Aloe is a succulent plant widely used in alternative medicine. There are at least 420 different plant species of Aloe. Aloe vera specifically refers to the Aloe barbadensis Miller plant, which is the most common form used in Aloe-based products.
How is Aloe used?
Traditionally, the clear gel from the Aloe plant is rubbed on the skin as an ointment to treat wounds and burns. The green part of the leaf can be made into a juice or dried and taken orally as a laxative. Aloe vera is used in many commercial products in various forms, including drinks, concentrates, capsules, powders, and as a flavoring.
What if I use Aloe vera gel on my skin, will it cause me harm?
Applying Aloe vera gel on the skin is not likely to cause harm. Although these particular NTP studies only looked at oral exposure to Aloe vera, other NTP studies examined the effects of the gel on the skin and did not find a strong link between Aloe vera in skin care products, sunlight, and the development of skin cancer. The results of those skin studies were reported in the NTP Technical Report 553 on the Photococarcinogenesis Study of Aloe Vera.
Why would people consume drinks that have Aloe in them?
Product advertisements claim the drinks can be used to cleanse the digestive system or relieve constipation.
What makes Aloe act like a laxative?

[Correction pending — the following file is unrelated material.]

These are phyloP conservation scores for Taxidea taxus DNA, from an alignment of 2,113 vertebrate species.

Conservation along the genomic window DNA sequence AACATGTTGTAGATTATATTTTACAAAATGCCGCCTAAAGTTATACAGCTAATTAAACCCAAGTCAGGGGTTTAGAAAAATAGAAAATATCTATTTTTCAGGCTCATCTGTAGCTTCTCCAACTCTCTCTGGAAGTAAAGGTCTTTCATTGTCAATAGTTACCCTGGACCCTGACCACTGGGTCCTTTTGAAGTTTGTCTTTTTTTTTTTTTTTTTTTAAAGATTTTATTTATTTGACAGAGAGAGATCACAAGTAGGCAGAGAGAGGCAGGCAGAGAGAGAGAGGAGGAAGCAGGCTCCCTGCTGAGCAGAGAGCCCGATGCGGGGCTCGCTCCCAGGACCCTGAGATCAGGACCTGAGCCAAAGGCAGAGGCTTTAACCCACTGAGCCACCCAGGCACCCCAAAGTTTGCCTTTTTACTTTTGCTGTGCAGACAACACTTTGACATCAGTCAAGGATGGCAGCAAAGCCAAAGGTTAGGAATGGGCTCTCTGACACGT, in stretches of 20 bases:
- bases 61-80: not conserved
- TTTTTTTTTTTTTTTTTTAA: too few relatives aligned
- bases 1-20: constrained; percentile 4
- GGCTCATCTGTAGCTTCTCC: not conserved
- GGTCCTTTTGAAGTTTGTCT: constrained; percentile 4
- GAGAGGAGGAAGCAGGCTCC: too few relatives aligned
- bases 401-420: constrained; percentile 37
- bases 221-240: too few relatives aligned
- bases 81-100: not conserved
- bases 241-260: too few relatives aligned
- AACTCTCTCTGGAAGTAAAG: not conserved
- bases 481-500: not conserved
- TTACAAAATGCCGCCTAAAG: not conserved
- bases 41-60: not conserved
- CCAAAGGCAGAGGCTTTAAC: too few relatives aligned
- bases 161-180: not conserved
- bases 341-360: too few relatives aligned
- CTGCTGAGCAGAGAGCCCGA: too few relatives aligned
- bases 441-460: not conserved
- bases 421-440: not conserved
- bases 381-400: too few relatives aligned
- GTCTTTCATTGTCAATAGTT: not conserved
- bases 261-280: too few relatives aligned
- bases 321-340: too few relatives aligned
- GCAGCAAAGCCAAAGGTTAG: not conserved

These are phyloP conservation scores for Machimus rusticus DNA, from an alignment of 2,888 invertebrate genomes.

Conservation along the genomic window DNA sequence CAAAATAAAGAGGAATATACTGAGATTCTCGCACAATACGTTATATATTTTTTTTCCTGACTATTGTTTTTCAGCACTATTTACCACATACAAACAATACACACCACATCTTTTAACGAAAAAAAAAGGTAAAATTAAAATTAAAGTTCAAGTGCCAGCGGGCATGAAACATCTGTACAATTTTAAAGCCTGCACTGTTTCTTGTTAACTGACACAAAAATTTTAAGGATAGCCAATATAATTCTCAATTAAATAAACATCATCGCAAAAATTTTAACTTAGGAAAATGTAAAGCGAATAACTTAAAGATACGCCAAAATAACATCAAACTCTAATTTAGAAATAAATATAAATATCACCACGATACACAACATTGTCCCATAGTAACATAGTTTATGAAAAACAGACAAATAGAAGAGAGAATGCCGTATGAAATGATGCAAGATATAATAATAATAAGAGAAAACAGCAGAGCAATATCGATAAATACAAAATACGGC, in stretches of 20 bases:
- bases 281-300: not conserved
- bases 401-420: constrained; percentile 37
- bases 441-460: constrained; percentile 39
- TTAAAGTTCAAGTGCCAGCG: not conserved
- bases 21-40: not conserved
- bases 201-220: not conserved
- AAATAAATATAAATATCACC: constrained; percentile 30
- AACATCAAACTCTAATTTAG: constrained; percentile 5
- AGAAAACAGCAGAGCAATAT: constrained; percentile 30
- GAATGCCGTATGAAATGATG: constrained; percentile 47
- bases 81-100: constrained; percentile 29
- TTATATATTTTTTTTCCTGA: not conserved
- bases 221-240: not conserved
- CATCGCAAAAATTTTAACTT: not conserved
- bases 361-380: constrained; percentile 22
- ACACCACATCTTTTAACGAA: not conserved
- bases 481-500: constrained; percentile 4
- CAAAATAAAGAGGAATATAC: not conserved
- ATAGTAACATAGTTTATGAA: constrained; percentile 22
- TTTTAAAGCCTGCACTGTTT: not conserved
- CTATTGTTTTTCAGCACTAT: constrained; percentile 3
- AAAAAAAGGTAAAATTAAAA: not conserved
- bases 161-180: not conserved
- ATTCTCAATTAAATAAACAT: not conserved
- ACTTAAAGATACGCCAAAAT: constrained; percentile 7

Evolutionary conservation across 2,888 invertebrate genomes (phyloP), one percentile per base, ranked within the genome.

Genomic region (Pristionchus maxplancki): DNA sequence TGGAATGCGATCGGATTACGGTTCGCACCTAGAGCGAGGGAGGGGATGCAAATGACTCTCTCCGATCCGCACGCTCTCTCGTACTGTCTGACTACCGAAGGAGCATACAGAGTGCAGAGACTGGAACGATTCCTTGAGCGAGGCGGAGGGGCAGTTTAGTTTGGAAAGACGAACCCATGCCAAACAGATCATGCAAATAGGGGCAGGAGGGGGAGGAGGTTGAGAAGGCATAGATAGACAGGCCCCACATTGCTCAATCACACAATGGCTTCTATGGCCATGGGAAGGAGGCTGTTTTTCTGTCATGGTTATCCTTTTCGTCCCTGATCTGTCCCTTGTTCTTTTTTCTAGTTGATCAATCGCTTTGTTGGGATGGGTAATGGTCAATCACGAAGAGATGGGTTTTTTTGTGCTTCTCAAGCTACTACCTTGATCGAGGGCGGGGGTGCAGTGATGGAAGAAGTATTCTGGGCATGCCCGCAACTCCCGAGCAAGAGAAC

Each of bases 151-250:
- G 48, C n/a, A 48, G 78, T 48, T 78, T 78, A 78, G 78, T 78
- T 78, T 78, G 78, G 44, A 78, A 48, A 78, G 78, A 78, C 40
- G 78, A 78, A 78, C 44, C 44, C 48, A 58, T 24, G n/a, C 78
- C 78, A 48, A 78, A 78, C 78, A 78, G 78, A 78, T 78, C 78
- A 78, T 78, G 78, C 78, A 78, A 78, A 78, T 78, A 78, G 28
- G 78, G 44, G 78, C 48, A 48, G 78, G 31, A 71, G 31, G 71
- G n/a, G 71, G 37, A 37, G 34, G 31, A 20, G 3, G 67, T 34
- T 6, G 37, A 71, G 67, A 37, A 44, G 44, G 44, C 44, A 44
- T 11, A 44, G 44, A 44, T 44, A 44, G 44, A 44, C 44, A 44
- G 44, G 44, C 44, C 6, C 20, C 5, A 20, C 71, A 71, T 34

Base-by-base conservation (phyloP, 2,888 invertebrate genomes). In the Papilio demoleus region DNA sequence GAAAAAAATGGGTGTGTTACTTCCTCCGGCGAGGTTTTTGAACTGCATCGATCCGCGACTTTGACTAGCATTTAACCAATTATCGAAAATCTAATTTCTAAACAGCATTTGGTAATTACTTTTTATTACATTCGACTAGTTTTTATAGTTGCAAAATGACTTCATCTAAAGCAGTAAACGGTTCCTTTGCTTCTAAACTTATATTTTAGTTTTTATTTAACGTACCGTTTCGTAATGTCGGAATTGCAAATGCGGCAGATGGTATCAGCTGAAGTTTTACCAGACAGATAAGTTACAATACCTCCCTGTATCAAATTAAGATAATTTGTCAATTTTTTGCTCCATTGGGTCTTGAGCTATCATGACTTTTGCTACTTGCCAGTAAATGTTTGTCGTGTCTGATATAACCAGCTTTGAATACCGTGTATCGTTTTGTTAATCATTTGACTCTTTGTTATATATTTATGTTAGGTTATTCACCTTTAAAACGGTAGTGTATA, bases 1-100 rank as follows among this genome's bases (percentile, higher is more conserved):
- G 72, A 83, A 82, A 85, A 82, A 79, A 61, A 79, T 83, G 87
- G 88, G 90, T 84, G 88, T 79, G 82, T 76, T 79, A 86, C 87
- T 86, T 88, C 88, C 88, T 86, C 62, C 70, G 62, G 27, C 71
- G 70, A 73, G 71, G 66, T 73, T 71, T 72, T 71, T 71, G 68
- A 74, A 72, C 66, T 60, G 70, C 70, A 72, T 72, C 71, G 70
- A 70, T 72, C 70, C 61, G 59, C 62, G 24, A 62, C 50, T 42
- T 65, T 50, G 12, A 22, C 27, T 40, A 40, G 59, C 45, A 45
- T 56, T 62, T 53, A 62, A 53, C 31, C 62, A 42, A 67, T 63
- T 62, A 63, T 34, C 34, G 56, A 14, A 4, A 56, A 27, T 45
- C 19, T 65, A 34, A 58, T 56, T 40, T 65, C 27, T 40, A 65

The outer pulp of Aloe leaves, known as the latex, contains anthraquinones. Aloin is an anthraquinone found in the latex that may give the plant its laxative qualities.
How much aloin is in products in the U.S. that may be consumed by the public?
There are very little data about what the levels of aloin are in the consumer products. According to published research, levels of aloin in most liquid products are less than 1 part per million (ppm); however, levels in solid or semi-solid products may be 10-100 times higher.
How much aloin is in a typical drink?
This is not clear. Industry usually processes the Aloe vera leaf to make a decolorized whole leaf extract to remove aloin. Industry has a self-regulated upper limit standard of 10 ppm of aloin in orally ingested products, but there are no labeling requirements for aloin content.
What are the adverse effects of excessive Aloe exposure in humans?
More research is needed to answer this question. In rodents, it caused intestinal tumors. If you are concerned, have a medical condition, or are taking other drugs, herbs, or supplements, you should speak with your physician before altering existing treatments or starting any new treatment.
How similar are the doses of aloin in the drinking water fed to the animals to those found in Aloe vera products?
This is not clear, as there are no labeling requirements to list aloin content. The concentration of aloin in the water that the rodents drank in the NTP study is similar to that found in some Aloe vera products, but higher than in other products. The NTP wanted to test an Aloe preparation that includes all components that may be in the products on the market. The NTP study used a whole leaf extract of Aloe barbadensis Miller that did not undergo charcoal filtration during processing. Many commercial producers of Aloe vera beverages use charcoal filtration to reduce the levels of aloin in their products.